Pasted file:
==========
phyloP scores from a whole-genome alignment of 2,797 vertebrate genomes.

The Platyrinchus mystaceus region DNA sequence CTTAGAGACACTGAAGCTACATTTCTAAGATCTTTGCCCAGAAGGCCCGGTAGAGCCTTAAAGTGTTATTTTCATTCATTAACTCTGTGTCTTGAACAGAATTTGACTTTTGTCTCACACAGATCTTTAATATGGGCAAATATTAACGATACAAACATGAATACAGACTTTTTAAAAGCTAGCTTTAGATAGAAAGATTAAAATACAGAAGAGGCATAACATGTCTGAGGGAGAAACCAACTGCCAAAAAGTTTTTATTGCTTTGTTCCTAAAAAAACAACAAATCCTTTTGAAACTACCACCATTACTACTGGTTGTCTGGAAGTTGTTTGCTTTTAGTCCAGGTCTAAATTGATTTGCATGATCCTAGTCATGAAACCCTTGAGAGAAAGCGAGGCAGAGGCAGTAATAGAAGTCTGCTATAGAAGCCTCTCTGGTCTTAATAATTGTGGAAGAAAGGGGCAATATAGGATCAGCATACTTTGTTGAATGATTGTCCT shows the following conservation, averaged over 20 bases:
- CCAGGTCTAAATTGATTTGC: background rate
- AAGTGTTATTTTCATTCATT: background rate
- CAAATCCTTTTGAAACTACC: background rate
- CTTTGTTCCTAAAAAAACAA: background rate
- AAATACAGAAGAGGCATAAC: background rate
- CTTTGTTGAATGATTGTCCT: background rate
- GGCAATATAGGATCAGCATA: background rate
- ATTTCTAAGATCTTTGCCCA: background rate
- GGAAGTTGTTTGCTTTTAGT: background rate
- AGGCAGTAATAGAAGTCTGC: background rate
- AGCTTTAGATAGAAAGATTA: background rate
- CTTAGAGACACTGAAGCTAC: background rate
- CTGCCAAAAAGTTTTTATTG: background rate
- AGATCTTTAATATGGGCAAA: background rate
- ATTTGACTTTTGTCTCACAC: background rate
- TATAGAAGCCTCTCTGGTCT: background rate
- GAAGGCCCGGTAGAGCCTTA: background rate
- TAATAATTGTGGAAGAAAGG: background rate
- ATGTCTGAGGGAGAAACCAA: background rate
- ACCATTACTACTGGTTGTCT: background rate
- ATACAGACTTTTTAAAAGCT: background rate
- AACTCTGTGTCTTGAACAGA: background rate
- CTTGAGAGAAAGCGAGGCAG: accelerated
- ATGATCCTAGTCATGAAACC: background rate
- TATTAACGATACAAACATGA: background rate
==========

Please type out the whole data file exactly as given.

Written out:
phyloP scores from a whole-genome alignment of 2,797 vertebrate genomes.

The Platyrinchus mystaceus region DNA sequence CTTAGAGACACTGAAGCTACATTTCTAAGATCTTTGCCCAGAAGGCCCGGTAGAGCCTTAAAGTGTTATTTTCATTCATTAACTCTGTGTCTTGAACAGAATTTGACTTTTGTCTCACACAGATCTTTAATATGGGCAAATATTAACGATACAAACATGAATACAGACTTTTTAAAAGCTAGCTTTAGATAGAAAGATTAAAATACAGAAGAGGCATAACATGTCTGAGGGAGAAACCAACTGCCAAAAAGTTTTTATTGCTTTGTTCCTAAAAAAACAACAAATCCTTTTGAAACTACCACCATTACTACTGGTTGTCTGGAAGTTGTTTGCTTTTAGTCCAGGTCTAAATTGATTTGCATGATCCTAGTCATGAAACCCTTGAGAGAAAGCGAGGCAGAGGCAGTAATAGAAGTCTGCTATAGAAGCCTCTCTGGTCTTAATAATTGTGGAAGAAAGGGGCAATATAGGATCAGCATACTTTGTTGAATGATTGTCCT shows the following conservation, averaged over 20 bases:
- CCAGGTCTAAATTGATTTGC: background rate
- AAGTGTTATTTTCATTCATT: background rate
- CAAATCCTTTTGAAACTACC: background rate
- CTTTGTTCCTAAAAAAACAA: background rate
- AAATACAGAAGAGGCATAAC: background rate
- CTTTGTTGAATGATTGTCCT: background rate
- GGCAATATAGGATCAGCATA: background rate
- ATTTCTAAGATCTTTGCCCA: background rate
- GGAAGTTGTTTGCTTTTAGT: background rate
- AGGCAGTAATAGAAGTCTGC: background rate
- AGCTTTAGATAGAAAGATTA: background rate
- CTTAGAGACACTGAAGCTAC: background rate
- CTGCCAAAAAGTTTTTATTG: background rate
- AGATCTTTAATATGGGCAAA: background rate
- ATTTGACTTTTGTCTCACAC: background rate
- TATAGAAGCCTCTCTGGTCT: background rate
- GAAGGCCCGGTAGAGCCTTA: background rate
- TAATAATTGTGGAAGAAAGG: background rate
- ATGTCTGAGGGAGAAACCAA: background rate
- ACCATTACTACTGGTTGTCT: background rate
- ATACAGACTTTTTAAAAGCT: background rate
- AACTCTGTGTCTTGAACAGA: background rate
- CTTGAGAGAAAGCGAGGCAG: accelerated
- ATGATCCTAGTCATGAAACC: background rate
- TATTAACGATACAAACATGA: background rate